Like the F-150 Lightning, the Silverado EV will be capable of powering a home during a grid outage (V2H). Parent company General Motors launched a new business unit called GM Energy that will develop a home energy solution in collaboration with solar provider SunPower. V2G capabilities, which help bolster the power grid by leveraging energy stored in the EV’s battery, and solar charging are also in the cards.
With such a large battery pack (potentially over six days worth of backup power is at your disposal) and the ability to replenish up to 50 kWh to the battery after just 10 minutes of DC Fast Charging, the Silverado EV is a compelling bidirectional vehicle.
(Spoiler alert: the platform that the Silverado EV is based on will bring similar bidirectional options to its cousins at GMC and Cadillac in 2024).
Existing bidirectional EVs
The new models we covered last year continue to rock bidirectional charging in 2023.
- 2023 Nissan Leaf
- The Leaf is the only battery electric vehicle in North America that is still rolling off the assembly line with a CHAdeMO connector, in effect making it the only car that can use a home DC charger to perform V2H and V2G power flow.
- 2023 Mitsubishi Outlander PHEV
- Also leverages CHAdeMO, but this is a hybrid vehicle. Its 20 kWh battery is good for 38 miles of pure electric range, or nearly a full day of backup power.
- 2023 Genesis GV60, GV70, G80
- 2023 Ford F-150 Lightning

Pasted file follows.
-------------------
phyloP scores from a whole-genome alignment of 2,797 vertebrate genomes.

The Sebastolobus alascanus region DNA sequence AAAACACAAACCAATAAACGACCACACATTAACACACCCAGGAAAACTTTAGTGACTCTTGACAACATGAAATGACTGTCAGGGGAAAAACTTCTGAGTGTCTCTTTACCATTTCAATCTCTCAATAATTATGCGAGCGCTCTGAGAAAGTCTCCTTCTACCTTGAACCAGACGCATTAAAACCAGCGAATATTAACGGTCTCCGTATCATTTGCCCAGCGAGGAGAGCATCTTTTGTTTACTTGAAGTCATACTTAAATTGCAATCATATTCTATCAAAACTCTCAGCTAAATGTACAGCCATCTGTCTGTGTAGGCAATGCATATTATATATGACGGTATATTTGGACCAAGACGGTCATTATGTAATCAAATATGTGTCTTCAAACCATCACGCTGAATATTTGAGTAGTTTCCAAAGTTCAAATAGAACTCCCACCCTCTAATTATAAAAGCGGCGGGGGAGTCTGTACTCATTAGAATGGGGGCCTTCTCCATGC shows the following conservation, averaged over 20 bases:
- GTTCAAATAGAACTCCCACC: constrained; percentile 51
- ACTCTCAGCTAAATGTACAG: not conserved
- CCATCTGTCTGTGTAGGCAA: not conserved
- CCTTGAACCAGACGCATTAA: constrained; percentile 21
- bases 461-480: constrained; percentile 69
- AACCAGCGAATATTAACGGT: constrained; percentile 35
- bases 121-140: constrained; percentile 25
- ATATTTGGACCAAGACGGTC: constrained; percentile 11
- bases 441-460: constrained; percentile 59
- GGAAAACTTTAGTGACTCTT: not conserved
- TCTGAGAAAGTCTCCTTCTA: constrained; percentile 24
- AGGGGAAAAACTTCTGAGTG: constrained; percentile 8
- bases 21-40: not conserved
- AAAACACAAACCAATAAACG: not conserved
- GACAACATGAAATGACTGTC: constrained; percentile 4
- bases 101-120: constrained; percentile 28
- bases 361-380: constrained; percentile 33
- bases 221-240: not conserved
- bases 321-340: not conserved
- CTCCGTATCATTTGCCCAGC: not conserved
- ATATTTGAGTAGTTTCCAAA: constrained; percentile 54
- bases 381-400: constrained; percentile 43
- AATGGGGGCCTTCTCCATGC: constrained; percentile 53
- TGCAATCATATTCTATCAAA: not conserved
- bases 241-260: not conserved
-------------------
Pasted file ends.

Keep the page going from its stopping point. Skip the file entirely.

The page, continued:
- 2023 Hyundai Ioniq 5
- 2023 Kia EV6
- 2023 Fisker Ocean
Bidirectional power flow: an update away?
The bidirectional vehicles we have covered this year, along with the non-CHAdeMO vehicles from our 2022 report, all have one thing in common: they come equipped with upgraded onboard chargers that are able to convert battery power from its native DC format into AC. For drivers who frequently find themselves out in the wild, this method of bidirectional power flow is as conveniently “plug and play” as you can get.
Modern V2L is a huge improvement over what gas-powered cars offer, but it comes with hard limits (as we’ve just seen, the latest trucks top out at around 10 kW). Is V2L robust enough to power a home?
Leveraging this system for V2H, while technically possible, becomes slightly chaotic. Homeowners can use a power strip to run a few critical loads, or integrate the vehicle into a home energy system that includes solar power, external battery storage – and a mess of inverters.
Bidirectional power flow in its purest form mirrors the CHAdeMO approach of sending DC power to the home and leveraging an offboard inverter to turn it into AC that is compatible with homes. This way, the onboard charger’s limitations are removed from the equation and whole-home backup power can be achieved.
In theory, any EV can export DC power: all that’s really needed to make it happen is for manufacturers to enable it via a simple software update.